University of Nebraska Medical Center

Dr. Mohan Krishnan's R01 Anemia Research Transfers to UNMC

Dr. Mohan Krishnan

This summer, Mohan Krishnan, PhD, associate professor, Department of Biochemistry and Molecular Biology, joined UNMC. In his previous position, he received NIH funding for his pediatric anemia research. Recently Dr. Krishan received notification that he will be able to transfer his R01 project to UNMC. Dr. Krishnan spoke with us about his research and his new role as a co-champion for CHRI's Genetics, Development, Exposures and Injuries area of emphasis (AOE).


Please describe your research that received an NIH R01 that has been transferred to UNMC. 

Anemia is nearly universal in preterm infants and is associated with increased morbidity and mortality worldwide. Anemia is caused primarily by phlebotomy essential for medical care and is exacerbated by a variety of factors inherent to immaturity in the ex-utero environment (e.g., low erythropoietin levels, high postnatal oxygen tension and more). When anemia is severe enough to be treated with red blood cell (RBC) transfusions, clinicians must be aware of the risk of critical adverse effects such as necrotizing enterocolitis (NEC), an inflammatory bowel necrosis characterized by macrophage precursor(s) infiltration and a leading cause of mortality in those born before 28 weeks of gestation. We have recently elucidated the connection between anemia and NEC, specifically, the “leaky gut” phenotype that leads to monocyte infiltration, as well as RBC transfusion-associated activation of these monocytes, and the resulting intestinal mucosal injury.

Notably, our patent-protected animal model is the first and only model ever developed to investigate this phenomenon, and it finally provides mechanistic insights into the association between blood transfusions and NEC that had been identified in more than 25 clinical studies. With support from the NIH, this animal model has resulted in four first-authored manuscripts, including our seminal publication in Nature Communications and a U.S. patent. In the present NIH-awarded application, we now seek to define these monocyte populations which we believe are hepatic in origin and investigate their role(s) in anemia and gut mucosal injury during RBC-transfusion.


How will your research continue at UNMC?

My re-located research team includes Balamurugan Ramatchandirin, PhD, (instructor) and Marie Amalie Balamurugan, MS, (research technician). Here in the Department of Biochemistry and Molecular Biology at UNMC, we will continue the study of inflammatory mechanism(s) involved in neonatal anemia and RBC transfusion-associated Systemic Inflammatory Response Syndrome (SIRS) and their connection to NEC. We have been excited to secure a state-of-the-art blood analysis system from a medical diagnostic equipment company that has recognized the significance of our work. This equipment is available to us for the next three years and will allow us to use miniscule aliquots of blood (as low as 20 microliters) for analysis. Additionally, as adjunct faculty in UNMC Department of Pediatrics, I will be working with the Division of Neonatology and CHRI to share research expertise in this area and build collaborative projects.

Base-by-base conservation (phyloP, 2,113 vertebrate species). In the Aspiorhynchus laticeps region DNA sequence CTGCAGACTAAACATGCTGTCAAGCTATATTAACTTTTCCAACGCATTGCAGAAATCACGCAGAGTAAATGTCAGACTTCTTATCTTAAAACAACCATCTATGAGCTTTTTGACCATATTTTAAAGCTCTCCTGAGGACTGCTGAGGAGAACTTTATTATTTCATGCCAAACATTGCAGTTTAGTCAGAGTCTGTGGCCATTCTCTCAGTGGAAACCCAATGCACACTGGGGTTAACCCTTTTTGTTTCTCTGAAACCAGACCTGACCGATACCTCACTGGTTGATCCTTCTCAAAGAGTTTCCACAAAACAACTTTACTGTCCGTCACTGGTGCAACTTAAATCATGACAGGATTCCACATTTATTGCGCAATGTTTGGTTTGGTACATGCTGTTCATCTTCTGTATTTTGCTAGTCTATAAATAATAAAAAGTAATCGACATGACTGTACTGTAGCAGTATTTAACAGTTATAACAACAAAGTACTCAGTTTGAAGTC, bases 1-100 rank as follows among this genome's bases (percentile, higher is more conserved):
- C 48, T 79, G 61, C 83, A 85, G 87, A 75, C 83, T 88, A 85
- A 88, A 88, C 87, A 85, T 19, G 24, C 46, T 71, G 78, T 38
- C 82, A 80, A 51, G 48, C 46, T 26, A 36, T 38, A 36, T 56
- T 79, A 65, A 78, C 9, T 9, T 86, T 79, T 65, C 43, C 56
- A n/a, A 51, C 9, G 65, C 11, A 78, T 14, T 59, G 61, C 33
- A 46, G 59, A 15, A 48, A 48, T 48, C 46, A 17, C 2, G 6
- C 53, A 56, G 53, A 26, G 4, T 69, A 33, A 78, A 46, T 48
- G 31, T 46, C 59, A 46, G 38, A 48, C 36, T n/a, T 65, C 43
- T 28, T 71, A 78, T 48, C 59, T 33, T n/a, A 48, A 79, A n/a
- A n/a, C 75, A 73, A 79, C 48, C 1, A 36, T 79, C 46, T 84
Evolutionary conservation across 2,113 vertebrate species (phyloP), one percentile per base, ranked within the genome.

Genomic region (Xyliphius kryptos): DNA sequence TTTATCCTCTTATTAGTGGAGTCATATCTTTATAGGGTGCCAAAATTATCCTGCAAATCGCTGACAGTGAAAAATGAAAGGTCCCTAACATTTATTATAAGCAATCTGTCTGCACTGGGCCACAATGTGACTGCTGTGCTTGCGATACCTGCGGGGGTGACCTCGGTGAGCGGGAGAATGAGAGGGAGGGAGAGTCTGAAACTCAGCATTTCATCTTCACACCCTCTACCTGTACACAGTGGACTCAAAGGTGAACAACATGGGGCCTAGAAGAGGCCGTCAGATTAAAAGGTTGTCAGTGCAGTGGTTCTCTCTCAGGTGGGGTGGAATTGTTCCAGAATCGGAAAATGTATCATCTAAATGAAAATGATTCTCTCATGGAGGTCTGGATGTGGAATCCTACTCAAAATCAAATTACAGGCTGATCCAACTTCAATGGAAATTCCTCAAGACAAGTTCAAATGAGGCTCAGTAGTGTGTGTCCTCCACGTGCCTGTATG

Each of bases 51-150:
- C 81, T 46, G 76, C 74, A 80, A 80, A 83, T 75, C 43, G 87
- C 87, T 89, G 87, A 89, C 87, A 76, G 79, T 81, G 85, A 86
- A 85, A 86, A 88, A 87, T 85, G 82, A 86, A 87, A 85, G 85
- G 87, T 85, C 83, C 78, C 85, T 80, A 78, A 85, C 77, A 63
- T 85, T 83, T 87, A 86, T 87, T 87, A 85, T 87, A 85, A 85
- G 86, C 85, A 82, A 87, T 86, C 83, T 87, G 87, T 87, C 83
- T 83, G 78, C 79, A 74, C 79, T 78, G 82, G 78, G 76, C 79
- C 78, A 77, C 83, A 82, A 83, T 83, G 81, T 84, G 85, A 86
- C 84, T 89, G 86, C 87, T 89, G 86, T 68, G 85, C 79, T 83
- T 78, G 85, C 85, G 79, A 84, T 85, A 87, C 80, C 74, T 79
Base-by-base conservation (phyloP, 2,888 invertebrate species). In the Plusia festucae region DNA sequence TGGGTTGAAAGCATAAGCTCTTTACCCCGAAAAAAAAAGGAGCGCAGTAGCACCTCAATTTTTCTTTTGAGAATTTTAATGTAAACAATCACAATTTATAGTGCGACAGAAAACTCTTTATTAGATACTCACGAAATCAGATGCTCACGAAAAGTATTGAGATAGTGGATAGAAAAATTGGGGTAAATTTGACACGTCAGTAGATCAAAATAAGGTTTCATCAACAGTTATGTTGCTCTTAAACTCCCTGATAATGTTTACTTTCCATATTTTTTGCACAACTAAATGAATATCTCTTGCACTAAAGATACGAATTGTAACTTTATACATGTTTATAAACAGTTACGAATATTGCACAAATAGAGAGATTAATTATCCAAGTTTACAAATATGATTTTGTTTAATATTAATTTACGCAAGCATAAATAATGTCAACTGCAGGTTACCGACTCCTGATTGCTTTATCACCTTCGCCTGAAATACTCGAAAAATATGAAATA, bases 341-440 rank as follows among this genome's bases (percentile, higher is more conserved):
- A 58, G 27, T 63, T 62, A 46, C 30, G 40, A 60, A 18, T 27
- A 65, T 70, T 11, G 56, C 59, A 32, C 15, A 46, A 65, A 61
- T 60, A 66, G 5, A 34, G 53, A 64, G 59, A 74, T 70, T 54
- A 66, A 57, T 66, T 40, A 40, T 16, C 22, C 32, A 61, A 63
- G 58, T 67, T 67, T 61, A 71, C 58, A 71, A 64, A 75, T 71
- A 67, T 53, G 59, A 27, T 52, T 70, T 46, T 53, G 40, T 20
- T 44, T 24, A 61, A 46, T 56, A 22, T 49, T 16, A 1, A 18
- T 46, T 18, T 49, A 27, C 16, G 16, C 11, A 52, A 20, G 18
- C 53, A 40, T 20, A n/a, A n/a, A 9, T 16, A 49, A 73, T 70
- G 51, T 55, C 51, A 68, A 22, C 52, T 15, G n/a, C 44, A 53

What drew you to working as a co-champion in the Genetics, Development, Exposures, and Injuries AOE?

With long-standing research experience in fetal and neonatal development, I am excited to enhance the intellectual atmosphere for both clinicians and basic scientists. I understand the impact that altered development has on the quality and lifespan of vulnerable neonates and look forward to expanding this space with likeminded colleagues. 


How do you feel the recent Microbiome Mini Research Summit went? 

I enjoyed the microbiome mini research summit very much. At the summit, I gained new ideas about the microbiome’s role in development of Necrotizing Enterocolitis in premature infants, and I was impressed with the wide range of microbiome research across UNMC.


Are you able to give any information about what the next plans are for your AOE?

I would be interested in building a team of researchers (clinicians and basic scientists) with expertise in neonatal inflammation and injury. I would also like to conduct a workshop to teach the developmental science behind the practice of neonatology to fellows and residents through the CHRI AOE.